‘Prima l’immagine, poi le parole’
There is an inseparable link between an image and the beholder’s reaction. As an artist, Marlene Dumas even speaks of ‘an eternal struggle between words, images and gestures’. It is a phenomenon common to every age, but one that takes on many forms, depending on cultural context, personal qualities and technical possibilities. So when a few examples of this process, taken from painting in Rome of the late sixteenth and seventeenth centuries, are analyzed in depth in the following studies, the findings say as much about the background of those commentaries as about the works of art in question.
A brief review of a few historical examples of society’s reaction are sufficient to illustrate the wide variety of forms that this can take on. It is known from as far back as deepest antiquity how the naturalistic innovations in the public statues of Pharaoh Amenhotep IV
Ekhnaton (14th century bc) were rejected by the Egyptians and destroyed immediately after his death. It was to be many centuries before there was a greater understanding of the interplay between artwork and beholder. In the first place it is thanks to Pliny the Elder (ad 23 – 79) that we can gain an insight into the practice in classical Greek society. He mentions how sensitive the painter Apelles (352 – 305 bc) was to public criticism about his works that he took to skulking out of sight so that he could hear, incognito, what people were saying However, there were limits to his readiness to accept criticism, as is clear from the anecdote about the remarks made by a passing cobbler.3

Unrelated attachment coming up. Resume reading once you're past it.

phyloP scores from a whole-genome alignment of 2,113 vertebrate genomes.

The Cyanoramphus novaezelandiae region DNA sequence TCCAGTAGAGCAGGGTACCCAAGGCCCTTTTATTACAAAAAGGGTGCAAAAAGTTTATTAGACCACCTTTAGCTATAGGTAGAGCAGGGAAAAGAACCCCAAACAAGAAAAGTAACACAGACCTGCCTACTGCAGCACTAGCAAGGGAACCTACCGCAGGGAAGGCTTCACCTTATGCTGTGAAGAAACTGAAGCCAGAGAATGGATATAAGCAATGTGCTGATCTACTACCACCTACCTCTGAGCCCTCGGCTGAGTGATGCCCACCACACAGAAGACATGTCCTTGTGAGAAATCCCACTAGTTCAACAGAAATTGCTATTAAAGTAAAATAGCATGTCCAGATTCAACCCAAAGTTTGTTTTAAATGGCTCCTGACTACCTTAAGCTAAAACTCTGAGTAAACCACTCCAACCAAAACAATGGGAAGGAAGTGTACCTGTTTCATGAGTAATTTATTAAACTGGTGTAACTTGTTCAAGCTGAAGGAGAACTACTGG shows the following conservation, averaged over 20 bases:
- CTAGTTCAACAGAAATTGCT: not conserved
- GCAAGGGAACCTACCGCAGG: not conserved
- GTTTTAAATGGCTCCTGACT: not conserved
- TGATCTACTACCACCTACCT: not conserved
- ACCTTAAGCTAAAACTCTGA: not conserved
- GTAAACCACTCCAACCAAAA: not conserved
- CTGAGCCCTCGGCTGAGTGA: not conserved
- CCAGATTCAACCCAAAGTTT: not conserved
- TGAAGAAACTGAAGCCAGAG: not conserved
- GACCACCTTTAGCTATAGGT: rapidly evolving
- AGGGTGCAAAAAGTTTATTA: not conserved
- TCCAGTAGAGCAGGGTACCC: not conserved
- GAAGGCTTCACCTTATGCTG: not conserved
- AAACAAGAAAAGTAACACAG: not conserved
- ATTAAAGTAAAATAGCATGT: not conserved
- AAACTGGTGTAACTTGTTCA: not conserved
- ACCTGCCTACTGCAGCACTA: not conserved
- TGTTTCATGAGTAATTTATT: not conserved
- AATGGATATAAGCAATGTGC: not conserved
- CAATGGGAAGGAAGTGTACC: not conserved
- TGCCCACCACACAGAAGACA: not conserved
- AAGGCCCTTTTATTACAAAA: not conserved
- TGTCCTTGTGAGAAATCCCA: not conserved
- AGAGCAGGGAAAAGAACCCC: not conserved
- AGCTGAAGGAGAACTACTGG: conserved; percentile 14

This story and others like it indicate that there was a lively relationship between a work of art and criticism in those days, although we are not given a clear idea of the reasons for the criticism. The only clue is the widespread demand that depictions had to be lifelike. It turns out much later that Sophist orators like Philoctetus (c. ad 300) had developed an advanced vocabulary for their extensive descriptions of the beauty of real and above all fictitious works of art. However, those writings were intended solely to demonstrate the rhetorical skills of the authors. The beauty of the work of art in question was taken for granted. They are therefore examples of the authors’ ability to describe beauty, not of the criticism per se. [...] ×